All of this and emotional and embodied data will come together in a touring installation of city skins where we can look at, listen to and feel the invisible qualities of different city environments. Each skin will eventually be frozen in time and become a chemical snapshot of the city at that moment in time. 

Stephanie Singer

Stephanie is a composer, sensory artist and creative director. In 2014 she founded BitterSuite, a company devoted to creating multi-sensory experiences for classical music. She has created 4 original multi-sensory concerts to date, which have been produced at festivals and venues throughout the UK. She has collaborated with over 400 sensory artists and musicians, and partnered with The Roundhouse, Bristol Arnolfini, Brooklyn Academy of Music, Sense and Heart n Soul with her work being featured in The Evening Standard, Time Out, Vice, I-D Magazine, The Smithsonian Magazine, ITV, The Guardian and on BBC Radio 3.

Stephanie is the founder & creative director of Open Senses, the world’s first sensory arts festival, launched in May 2017 at 25 major London venues. She is currently the artistic director for inclusive sensory arts festival Sensibility in Birmingham at Midlands Arts Centre & Touchbase. 

In 2014, she was invited by Broadcast Music Inc (BMI), the American performing rights organisation, to attend their Musical Theatre Workshop and develop soley as a composer. She received The Jerry Harrington Award from BMI for creative excellence, and was selected from hundreds for a masterclass with famed musical theatre composer Alan Menken in spring 2017. Most recently Stephanie scored Meta, an original piece for a new ballet by the New York City Ballet.

Freyja Sewell

Freyja Sewell is a designer who creates for the mind. Much of her work is aimed at facilitating privacy and mindfulness with-in our increasingly hectic and connected world. She explores this though both traditional furniture and cutting edge technologies, creating spaces and tools for increased metacognition and mental wellbeing. 

Freyja graduated from 3D Design at Brighton University in 2011. During her degree, she won a scholarship to Nagoya University of Arts, which provided an inspiring insight to Japanese design culture, a core continuing source of inspiration in both her personal and professional life. 

Her HUSH chair is in production by Raskl Design and has been part of multiple exhibitions and articles. In 2012 she was awarded the London Design Museum Residency and her past clients include Selfridges and Unilever. 

Freyja has recently returned to London after two years living and working in Tokyo. During her stay she attained JLPT3 Japanese Language proficiency and spent time working with Nendo and Kengo Kuma whilst completing the prestigious Daiwa Scholarship. She was awarded the Furniture Makers Guild Bursary to undertake her studies at the RCA. 

Freyja believes that rather then passively allowing technology to change us by shortening our attention span, isolating us in echo chambers and exploiting our addictive tendencies, we must pro-actively harness it to shape our minds, and so our future, for the better. 

Advisors: Alex Kilpatrick (Chemistry)Helen Steiner (Fashion & Materials)

Urban Futurists in Residence 2017-18


Spherical is an integrative research and design strategy studio based in Oakland, California. They investigate technologies for regenerating the health and integrity of Earth’s living systems.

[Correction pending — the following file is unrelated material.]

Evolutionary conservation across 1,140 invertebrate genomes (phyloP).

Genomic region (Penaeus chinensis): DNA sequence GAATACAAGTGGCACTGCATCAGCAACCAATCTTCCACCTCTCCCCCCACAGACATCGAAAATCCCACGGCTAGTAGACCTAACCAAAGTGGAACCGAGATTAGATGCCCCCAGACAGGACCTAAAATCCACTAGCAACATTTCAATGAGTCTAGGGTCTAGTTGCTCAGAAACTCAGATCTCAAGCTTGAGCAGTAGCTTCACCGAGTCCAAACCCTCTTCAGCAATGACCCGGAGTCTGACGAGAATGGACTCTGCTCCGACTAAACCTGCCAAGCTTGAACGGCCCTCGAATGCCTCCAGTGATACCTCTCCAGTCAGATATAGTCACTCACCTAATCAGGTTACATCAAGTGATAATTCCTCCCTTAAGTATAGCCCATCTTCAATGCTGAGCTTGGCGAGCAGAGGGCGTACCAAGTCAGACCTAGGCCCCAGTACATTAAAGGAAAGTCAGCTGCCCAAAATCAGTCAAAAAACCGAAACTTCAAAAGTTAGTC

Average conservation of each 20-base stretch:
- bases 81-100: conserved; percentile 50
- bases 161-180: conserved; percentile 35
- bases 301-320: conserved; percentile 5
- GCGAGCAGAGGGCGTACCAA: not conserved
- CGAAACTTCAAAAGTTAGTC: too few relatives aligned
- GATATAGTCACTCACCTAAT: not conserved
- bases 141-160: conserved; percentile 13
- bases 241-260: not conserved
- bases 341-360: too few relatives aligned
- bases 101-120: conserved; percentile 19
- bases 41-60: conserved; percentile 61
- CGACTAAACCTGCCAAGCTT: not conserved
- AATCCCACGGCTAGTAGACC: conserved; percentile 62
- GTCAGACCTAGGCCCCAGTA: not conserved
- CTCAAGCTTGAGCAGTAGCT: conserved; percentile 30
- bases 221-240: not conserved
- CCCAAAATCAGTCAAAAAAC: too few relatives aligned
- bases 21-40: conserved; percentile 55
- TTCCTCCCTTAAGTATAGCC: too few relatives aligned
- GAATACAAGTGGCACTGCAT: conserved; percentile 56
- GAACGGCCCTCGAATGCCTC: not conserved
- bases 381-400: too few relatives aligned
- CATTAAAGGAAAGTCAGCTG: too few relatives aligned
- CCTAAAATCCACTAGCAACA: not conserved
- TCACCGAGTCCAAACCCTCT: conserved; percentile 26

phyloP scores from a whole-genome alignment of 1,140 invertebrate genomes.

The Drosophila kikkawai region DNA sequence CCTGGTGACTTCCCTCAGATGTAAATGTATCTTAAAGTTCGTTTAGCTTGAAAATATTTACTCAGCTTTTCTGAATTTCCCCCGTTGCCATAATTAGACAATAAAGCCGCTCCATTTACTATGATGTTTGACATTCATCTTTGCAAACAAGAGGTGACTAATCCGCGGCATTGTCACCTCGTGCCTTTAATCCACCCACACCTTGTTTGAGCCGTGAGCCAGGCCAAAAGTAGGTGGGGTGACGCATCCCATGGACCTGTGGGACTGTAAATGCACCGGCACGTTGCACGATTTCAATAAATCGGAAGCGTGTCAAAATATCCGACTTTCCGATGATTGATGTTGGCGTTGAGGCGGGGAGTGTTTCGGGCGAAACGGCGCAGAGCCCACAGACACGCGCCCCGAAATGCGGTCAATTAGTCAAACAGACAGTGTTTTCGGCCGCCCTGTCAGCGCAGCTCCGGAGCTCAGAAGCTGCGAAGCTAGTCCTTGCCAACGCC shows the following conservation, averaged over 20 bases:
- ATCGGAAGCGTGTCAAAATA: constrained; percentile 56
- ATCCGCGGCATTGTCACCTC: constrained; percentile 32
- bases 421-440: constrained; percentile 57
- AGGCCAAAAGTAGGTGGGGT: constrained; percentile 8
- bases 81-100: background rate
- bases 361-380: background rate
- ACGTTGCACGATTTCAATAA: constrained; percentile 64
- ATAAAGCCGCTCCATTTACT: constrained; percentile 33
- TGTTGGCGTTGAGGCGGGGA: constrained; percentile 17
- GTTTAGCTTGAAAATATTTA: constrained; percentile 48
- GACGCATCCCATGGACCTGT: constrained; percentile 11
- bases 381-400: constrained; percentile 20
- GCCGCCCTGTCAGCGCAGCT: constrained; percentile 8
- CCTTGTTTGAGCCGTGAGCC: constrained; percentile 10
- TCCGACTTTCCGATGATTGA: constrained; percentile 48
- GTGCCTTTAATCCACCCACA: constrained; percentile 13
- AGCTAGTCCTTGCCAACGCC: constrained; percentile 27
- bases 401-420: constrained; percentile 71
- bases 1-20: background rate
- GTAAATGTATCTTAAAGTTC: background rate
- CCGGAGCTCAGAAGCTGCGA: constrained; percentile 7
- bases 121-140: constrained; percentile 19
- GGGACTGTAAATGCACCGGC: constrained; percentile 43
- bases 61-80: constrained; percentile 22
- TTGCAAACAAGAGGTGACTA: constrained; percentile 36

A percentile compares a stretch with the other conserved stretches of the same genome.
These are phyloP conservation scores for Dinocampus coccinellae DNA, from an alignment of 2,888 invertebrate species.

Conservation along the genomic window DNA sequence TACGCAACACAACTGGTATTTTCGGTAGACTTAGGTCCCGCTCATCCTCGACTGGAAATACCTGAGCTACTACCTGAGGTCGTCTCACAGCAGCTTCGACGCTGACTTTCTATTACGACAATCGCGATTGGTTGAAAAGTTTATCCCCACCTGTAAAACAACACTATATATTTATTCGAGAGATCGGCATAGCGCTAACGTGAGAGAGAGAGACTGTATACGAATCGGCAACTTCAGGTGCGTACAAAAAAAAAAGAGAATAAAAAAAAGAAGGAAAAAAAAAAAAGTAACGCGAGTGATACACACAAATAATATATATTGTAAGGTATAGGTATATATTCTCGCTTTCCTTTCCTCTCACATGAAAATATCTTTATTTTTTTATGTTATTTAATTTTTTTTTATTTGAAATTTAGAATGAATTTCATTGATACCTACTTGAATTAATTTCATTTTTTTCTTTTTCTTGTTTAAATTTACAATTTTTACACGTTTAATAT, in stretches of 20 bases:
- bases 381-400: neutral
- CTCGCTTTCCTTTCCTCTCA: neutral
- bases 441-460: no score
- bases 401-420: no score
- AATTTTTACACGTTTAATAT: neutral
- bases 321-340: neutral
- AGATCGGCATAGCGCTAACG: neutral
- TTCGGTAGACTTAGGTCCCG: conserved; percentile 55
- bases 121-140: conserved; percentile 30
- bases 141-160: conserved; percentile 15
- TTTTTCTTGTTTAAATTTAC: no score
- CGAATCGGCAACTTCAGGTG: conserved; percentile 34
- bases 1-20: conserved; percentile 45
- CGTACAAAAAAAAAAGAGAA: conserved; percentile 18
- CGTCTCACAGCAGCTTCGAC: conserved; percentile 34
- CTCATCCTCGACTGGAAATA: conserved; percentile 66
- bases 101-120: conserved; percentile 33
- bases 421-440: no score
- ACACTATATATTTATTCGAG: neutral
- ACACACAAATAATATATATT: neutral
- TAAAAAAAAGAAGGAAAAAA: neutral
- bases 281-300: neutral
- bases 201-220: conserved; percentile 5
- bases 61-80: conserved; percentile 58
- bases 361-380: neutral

David McConville, principal and co-founder, explores the potential of visualizations to cultivate understanding of Earth's interconnected systems. He co-chairs the Buckminster Fuller Institute, which cultivates whole systems approaches to complex global challenges. He also co-founded The Elumenati, a design and engineering firm developing immersive display environments for visualizing scientific data. As the creative director of the Worldviews Network, David used storytelling and visualization to facilitate dialogues about community resilience in science centers across the United States. From 2014-2016, David was the Director of Integrative Arts at the Société des Arts Technologiques in Montréal, developing tools and techniques for transdisciplinary collaborations. He has a PhD in Art and Media from the Planetary Collegium at the University of Plymouth.



Dawn Danby, principal and co-founder, investigates the role of technology in informing design decisions to regenerate ecosystems. Her work as a design strategist traverses scales, from green chemistry to urban design. For the past decade, she led Autodesk’s sustainable design initiatives, founding the Sustainability Workshop. Dawn began her career as an industrial designer focused on ecology, and worked with the late Noel Harding in his Toronto studio on urban regeneration and international public art projects. She has taught graduate courses in sustainability and lectured around the world. She co-authored the bestselling Worldchanging: A User's Guide to the 21st Century. Dawn has an MBA in Sustainable Business from Bainbridge Graduate Institute (now Presidio) and an industrial design degree from the Rhode Island School of Design.

Urban Futurists in Residence 2016-17



 is a non-profit startup dedicated to facilitating temporary and transitory uses for vacant buildings in Montreal while fostering urban regeneration, social and economic responsibility, radical inclusivity and living heritage. Their work contributes to making vacant spaces affordably accessible while mitigating the risks associated with vacancy for property owners. Entremise assists local groups in the co-creation of affordable, temporary uses, as well as those seeking temporary spaces for living, creating and working such as students, startups, and social entrepreneurs. In doing so, they enable a broader group of actors collectively contribute to the processes of urbanization through the maintenance, occupation and eventual rehabilitation of essential assets for the communities of Montreal.

Jonathan Lapalme
Mallory Wilson
Cendra F. Percy
Philémon Gravel